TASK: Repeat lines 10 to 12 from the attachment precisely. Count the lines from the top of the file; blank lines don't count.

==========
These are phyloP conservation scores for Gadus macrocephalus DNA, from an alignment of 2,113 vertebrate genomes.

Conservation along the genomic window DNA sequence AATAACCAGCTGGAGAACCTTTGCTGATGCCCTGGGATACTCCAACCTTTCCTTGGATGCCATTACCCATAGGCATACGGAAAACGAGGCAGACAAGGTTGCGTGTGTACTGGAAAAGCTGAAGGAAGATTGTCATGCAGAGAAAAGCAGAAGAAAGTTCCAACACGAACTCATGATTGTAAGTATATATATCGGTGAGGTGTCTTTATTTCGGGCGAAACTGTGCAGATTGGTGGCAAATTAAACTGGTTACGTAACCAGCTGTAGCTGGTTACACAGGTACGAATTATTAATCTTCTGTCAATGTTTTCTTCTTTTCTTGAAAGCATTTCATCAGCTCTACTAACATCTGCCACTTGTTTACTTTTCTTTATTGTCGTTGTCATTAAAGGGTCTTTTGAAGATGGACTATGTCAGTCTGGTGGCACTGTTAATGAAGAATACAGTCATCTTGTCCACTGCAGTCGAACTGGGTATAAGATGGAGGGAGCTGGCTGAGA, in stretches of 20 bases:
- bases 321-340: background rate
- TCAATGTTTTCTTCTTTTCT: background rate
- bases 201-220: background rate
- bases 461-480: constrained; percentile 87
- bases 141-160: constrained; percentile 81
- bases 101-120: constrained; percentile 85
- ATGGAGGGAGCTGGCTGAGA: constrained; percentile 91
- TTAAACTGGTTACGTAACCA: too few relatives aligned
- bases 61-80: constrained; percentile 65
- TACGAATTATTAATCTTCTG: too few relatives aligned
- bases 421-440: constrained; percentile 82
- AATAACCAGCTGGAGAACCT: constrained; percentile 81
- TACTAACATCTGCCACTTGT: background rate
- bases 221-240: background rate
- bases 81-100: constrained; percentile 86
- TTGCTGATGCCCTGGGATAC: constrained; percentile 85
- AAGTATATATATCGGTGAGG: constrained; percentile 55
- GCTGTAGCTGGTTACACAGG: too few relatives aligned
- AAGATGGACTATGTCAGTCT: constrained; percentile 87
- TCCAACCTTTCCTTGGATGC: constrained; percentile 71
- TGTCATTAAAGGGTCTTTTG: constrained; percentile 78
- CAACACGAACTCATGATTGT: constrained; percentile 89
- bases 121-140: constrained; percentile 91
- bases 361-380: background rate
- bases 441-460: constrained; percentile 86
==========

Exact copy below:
- TTAAACTGGTTACGTAACCA: too few relatives aligned
- bases 61-80: constrained; percentile 65
- TACGAATTATTAATCTTCTG: too few relatives aligned